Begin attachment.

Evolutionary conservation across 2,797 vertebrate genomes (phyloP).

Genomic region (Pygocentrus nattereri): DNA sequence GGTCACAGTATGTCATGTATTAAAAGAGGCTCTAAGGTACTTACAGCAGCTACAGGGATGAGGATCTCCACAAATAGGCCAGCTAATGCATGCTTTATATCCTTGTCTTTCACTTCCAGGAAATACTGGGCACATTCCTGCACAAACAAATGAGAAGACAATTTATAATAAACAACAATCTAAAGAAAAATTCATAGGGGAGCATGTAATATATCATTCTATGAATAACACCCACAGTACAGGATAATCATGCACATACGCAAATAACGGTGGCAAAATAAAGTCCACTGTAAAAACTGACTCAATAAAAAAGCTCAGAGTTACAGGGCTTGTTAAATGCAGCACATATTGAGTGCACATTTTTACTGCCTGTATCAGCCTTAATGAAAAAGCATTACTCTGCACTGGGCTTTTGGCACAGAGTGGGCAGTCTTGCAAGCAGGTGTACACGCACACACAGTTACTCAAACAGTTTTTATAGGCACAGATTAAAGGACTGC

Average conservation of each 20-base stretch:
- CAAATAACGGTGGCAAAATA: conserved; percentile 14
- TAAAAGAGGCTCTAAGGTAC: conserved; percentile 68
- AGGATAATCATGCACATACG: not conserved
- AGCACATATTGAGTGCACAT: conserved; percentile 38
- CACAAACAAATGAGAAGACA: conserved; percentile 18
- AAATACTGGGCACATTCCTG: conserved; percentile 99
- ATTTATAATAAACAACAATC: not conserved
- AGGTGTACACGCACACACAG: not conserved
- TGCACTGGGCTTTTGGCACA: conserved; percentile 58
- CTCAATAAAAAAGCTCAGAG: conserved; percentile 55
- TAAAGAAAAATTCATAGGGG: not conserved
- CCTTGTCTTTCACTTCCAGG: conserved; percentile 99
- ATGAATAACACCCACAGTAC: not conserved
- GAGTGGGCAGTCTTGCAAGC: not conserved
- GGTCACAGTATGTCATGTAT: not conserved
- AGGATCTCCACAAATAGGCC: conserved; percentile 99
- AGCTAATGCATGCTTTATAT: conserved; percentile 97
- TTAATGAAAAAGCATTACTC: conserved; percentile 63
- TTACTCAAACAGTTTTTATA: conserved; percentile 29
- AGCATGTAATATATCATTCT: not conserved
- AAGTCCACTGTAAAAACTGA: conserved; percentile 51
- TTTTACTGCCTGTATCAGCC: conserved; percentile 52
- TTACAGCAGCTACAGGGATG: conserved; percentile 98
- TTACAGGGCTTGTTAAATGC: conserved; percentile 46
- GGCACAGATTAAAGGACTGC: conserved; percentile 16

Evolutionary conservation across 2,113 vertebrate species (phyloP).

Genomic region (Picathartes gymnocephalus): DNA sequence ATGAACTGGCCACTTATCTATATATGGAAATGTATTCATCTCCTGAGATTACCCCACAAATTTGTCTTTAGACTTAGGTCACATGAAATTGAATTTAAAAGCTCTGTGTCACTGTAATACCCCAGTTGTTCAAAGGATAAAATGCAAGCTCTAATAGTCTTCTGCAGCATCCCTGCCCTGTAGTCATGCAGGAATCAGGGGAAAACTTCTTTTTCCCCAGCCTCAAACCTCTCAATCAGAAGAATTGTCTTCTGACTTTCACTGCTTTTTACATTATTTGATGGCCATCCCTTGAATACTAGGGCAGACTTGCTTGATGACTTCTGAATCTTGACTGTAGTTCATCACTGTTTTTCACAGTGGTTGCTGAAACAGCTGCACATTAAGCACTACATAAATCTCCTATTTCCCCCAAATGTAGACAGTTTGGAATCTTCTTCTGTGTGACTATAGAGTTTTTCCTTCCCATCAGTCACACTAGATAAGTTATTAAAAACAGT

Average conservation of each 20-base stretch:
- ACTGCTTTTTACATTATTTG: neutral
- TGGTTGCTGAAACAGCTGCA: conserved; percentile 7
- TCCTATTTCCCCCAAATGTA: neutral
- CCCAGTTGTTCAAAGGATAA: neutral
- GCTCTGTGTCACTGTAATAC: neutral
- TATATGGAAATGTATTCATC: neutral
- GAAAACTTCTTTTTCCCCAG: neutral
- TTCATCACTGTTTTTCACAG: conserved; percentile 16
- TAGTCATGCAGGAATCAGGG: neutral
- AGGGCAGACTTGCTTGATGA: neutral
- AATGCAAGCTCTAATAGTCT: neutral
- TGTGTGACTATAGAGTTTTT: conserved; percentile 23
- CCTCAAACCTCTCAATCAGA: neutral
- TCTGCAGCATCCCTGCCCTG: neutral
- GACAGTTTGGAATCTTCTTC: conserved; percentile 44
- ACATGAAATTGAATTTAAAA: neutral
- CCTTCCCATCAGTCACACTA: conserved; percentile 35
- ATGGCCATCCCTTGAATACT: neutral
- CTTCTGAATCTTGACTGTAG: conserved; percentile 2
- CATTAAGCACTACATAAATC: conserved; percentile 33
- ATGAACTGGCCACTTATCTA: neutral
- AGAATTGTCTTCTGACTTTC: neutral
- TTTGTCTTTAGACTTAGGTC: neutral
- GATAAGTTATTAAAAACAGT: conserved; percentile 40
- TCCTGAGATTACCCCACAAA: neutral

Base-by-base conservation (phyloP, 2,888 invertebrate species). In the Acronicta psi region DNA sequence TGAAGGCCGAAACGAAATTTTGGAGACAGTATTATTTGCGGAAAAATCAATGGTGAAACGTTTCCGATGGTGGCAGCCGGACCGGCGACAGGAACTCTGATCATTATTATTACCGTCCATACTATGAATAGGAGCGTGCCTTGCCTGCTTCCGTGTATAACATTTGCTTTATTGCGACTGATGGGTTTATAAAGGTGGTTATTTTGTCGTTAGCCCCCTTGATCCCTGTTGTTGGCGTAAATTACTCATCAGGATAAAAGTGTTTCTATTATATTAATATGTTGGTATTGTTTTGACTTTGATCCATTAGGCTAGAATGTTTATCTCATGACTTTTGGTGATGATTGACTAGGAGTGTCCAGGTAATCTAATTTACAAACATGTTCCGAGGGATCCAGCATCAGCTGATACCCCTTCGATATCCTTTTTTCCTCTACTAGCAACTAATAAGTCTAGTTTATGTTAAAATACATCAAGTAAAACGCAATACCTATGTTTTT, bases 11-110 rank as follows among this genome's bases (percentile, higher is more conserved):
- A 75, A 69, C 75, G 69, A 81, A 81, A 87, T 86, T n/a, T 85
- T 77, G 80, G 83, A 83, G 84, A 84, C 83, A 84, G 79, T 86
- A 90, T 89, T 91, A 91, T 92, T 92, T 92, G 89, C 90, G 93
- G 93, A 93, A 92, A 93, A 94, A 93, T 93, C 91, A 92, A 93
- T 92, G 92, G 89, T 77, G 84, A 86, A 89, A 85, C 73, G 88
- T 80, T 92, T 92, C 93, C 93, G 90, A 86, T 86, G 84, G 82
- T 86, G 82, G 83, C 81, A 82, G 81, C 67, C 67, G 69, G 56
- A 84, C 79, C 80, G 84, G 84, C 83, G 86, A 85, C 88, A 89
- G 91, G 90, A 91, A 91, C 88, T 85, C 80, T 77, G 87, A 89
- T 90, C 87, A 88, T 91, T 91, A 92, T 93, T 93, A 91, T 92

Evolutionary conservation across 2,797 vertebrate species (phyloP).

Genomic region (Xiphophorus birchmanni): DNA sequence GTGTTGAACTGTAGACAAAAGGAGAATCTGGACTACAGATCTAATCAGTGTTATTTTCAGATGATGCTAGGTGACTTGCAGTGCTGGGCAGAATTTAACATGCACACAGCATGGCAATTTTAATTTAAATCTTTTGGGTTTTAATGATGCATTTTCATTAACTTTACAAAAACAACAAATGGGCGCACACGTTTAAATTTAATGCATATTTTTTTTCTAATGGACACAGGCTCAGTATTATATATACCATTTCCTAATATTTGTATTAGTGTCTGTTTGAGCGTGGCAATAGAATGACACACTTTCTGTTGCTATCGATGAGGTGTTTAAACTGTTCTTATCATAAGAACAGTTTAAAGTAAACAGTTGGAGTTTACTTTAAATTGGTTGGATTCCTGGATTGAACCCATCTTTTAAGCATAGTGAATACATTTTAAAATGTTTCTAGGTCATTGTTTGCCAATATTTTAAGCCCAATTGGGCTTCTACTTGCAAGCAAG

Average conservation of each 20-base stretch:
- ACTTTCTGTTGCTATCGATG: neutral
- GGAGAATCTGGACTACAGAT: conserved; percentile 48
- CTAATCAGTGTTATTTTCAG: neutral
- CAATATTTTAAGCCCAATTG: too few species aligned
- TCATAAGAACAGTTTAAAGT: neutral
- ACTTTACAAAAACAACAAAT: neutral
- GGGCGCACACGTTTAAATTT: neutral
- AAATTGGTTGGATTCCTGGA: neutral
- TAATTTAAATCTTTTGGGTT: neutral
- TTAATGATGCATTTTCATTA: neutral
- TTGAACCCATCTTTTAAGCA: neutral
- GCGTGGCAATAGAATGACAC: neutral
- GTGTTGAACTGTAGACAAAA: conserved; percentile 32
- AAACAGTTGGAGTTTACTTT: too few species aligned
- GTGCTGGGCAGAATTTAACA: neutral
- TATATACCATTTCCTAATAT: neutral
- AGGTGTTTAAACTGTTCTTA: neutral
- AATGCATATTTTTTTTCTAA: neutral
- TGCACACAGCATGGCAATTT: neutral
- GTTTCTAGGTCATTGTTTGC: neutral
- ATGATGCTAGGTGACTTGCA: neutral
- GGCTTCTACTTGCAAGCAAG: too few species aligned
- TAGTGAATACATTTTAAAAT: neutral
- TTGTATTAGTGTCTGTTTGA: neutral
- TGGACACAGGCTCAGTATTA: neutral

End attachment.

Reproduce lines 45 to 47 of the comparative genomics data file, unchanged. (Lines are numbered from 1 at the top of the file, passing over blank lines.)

- TCTGCAGCATCCCTGCCCTG: neutral
- GACAGTTTGGAATCTTCTTC: conserved; percentile 44
- ACATGAAATTGAATTTAAAA: neutral